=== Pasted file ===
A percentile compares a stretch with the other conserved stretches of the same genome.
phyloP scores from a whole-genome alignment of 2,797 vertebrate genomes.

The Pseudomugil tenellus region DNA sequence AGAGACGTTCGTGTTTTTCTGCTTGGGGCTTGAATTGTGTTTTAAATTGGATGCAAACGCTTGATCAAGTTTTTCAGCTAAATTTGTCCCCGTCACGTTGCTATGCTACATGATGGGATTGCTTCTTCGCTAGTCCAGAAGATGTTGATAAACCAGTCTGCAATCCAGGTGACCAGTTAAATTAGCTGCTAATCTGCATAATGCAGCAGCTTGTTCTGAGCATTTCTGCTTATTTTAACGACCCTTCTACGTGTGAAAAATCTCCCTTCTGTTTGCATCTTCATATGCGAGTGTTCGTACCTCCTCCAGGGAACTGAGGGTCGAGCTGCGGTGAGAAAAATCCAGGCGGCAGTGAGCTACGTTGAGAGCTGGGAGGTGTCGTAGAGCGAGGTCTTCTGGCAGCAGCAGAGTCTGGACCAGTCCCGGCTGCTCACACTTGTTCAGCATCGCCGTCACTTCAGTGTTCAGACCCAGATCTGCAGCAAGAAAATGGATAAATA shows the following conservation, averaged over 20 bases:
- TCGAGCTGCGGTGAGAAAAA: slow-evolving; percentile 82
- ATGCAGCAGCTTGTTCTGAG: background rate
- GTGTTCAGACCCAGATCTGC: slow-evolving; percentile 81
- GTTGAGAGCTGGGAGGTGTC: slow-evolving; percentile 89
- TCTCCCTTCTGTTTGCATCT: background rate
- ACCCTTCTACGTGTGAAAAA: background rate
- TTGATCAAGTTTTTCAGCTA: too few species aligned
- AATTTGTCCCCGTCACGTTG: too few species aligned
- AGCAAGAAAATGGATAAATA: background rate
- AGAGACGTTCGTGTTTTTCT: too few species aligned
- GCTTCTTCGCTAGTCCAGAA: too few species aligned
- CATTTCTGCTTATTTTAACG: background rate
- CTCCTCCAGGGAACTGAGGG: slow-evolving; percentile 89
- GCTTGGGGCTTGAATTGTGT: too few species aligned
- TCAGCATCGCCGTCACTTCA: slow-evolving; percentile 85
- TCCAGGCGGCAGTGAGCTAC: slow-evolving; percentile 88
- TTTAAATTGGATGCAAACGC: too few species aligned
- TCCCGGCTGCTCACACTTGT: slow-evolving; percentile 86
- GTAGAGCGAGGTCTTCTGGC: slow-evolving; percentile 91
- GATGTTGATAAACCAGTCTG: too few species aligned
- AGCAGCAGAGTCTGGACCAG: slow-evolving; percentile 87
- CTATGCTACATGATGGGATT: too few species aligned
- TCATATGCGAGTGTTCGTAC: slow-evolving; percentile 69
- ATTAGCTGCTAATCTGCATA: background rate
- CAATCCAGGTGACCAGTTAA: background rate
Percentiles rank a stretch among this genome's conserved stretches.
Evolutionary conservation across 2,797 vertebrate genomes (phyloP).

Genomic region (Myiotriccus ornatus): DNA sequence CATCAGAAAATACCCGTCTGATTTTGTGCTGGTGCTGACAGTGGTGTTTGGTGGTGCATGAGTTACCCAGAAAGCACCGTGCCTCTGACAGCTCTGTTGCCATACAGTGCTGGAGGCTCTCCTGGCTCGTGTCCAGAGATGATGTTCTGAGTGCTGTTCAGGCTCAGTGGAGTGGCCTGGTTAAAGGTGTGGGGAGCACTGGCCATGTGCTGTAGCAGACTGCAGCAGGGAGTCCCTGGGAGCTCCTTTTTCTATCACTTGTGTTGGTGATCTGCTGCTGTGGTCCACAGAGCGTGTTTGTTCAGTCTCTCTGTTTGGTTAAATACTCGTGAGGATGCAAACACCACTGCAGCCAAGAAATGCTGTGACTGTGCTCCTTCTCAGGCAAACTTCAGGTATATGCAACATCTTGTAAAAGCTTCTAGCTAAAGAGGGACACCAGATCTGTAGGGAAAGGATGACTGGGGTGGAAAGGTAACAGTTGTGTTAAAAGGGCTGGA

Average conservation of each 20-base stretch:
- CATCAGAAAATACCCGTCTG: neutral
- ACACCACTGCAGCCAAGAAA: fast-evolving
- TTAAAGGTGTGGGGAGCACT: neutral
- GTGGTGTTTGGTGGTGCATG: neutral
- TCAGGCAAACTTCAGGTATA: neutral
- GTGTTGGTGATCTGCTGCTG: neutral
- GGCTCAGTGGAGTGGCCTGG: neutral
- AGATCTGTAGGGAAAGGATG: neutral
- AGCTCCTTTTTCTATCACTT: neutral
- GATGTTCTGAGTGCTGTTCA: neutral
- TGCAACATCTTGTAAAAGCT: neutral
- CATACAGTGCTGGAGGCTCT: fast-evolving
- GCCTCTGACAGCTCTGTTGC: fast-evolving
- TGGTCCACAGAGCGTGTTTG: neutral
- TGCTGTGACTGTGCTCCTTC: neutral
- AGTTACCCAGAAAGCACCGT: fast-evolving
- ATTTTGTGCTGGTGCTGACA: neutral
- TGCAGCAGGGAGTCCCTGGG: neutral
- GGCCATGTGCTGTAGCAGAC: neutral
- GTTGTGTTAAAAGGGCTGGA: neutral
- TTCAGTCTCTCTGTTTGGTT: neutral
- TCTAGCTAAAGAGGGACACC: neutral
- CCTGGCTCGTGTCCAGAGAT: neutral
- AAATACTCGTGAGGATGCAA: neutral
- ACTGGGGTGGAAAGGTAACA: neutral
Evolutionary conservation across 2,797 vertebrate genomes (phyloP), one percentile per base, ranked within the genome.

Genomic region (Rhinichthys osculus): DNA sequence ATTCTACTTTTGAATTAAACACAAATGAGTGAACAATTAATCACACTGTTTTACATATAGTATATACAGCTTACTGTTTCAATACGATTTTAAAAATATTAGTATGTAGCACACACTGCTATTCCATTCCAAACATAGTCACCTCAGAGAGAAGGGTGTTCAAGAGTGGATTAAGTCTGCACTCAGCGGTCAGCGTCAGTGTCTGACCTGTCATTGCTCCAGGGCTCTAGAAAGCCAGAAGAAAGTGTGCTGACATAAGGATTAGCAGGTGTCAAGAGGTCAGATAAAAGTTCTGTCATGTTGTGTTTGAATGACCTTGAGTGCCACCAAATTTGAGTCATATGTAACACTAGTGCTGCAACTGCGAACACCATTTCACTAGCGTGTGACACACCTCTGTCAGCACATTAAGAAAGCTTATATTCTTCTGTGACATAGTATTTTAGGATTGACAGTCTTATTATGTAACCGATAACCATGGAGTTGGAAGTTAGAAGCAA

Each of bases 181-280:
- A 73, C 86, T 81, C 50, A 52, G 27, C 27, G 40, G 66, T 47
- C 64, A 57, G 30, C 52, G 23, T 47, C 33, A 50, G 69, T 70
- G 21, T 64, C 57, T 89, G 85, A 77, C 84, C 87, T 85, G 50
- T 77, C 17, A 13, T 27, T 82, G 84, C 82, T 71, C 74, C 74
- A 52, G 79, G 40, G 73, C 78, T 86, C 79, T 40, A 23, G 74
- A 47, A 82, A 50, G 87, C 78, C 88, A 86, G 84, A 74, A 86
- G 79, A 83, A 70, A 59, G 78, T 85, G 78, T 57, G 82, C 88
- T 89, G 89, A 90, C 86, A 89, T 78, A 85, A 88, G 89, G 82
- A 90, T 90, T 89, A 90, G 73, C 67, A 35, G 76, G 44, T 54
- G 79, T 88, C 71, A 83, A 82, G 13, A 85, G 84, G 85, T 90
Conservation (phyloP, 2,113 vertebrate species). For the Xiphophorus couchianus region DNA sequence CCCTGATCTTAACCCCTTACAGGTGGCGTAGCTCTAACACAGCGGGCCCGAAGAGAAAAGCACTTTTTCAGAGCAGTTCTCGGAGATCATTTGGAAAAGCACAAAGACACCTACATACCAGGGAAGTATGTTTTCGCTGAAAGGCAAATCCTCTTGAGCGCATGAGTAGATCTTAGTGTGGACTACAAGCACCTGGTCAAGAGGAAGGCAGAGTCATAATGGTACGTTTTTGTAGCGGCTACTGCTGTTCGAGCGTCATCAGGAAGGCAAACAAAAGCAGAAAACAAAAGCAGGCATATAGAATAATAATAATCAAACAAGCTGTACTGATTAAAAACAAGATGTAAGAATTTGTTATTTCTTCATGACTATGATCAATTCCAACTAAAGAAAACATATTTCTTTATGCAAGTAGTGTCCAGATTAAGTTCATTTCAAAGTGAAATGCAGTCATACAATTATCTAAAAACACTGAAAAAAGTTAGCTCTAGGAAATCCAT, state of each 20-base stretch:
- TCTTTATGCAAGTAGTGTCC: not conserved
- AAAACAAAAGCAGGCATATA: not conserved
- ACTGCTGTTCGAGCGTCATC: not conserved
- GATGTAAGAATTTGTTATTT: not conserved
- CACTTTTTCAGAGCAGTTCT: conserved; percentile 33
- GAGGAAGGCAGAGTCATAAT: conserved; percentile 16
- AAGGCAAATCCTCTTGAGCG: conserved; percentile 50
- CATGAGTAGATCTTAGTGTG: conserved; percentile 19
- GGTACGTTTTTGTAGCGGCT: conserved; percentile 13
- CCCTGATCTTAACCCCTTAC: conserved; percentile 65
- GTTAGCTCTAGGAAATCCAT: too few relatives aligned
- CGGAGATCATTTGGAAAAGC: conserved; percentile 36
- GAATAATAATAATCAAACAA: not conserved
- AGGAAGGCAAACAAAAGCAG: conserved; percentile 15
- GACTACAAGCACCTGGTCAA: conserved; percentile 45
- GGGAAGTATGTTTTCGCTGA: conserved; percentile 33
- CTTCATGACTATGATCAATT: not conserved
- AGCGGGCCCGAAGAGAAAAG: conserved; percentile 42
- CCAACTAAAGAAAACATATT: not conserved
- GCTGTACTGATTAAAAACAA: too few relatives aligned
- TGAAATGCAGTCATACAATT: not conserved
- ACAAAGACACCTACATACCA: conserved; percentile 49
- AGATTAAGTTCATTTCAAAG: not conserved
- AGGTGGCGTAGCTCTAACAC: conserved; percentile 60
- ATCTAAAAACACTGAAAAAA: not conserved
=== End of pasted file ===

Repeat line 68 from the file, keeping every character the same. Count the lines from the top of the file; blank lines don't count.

- T 89, G 89, A 90, C 86, A 89, T 78, A 85, A 88, G 89, G 82